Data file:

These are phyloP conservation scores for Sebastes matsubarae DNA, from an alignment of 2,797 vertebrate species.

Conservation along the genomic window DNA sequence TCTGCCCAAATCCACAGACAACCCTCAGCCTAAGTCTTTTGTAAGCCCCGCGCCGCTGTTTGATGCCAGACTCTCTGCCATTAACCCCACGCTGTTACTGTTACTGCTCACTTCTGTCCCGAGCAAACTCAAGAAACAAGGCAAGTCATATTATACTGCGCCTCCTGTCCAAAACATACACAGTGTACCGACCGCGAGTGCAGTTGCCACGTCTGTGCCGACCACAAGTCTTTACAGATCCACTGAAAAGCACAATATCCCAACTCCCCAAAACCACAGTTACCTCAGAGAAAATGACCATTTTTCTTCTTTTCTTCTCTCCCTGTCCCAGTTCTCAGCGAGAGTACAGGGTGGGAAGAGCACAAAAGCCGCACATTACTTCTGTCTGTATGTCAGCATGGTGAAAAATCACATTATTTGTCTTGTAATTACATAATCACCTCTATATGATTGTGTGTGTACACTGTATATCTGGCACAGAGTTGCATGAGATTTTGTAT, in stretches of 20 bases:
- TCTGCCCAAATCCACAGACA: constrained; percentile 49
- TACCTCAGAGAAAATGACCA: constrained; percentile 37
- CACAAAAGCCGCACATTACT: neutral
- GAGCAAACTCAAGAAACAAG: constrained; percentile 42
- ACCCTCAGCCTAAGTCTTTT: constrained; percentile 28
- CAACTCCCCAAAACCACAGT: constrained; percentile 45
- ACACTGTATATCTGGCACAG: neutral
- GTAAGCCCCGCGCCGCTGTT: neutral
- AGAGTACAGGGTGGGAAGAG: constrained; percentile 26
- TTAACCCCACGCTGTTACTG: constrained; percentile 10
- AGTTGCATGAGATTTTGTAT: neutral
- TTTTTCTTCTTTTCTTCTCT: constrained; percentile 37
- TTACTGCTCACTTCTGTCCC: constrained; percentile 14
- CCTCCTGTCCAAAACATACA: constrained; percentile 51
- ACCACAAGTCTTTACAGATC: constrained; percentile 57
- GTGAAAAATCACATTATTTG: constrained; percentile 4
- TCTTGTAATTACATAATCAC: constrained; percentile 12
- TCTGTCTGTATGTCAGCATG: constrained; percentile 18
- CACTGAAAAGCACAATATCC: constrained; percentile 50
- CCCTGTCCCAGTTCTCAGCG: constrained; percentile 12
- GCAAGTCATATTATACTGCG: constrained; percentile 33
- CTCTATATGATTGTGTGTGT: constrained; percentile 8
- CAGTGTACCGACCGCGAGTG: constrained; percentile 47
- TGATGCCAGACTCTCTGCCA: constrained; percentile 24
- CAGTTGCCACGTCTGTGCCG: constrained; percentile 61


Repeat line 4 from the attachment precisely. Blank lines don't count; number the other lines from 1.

- TACCTCAGAGAAAATGACCA: constrained; percentile 37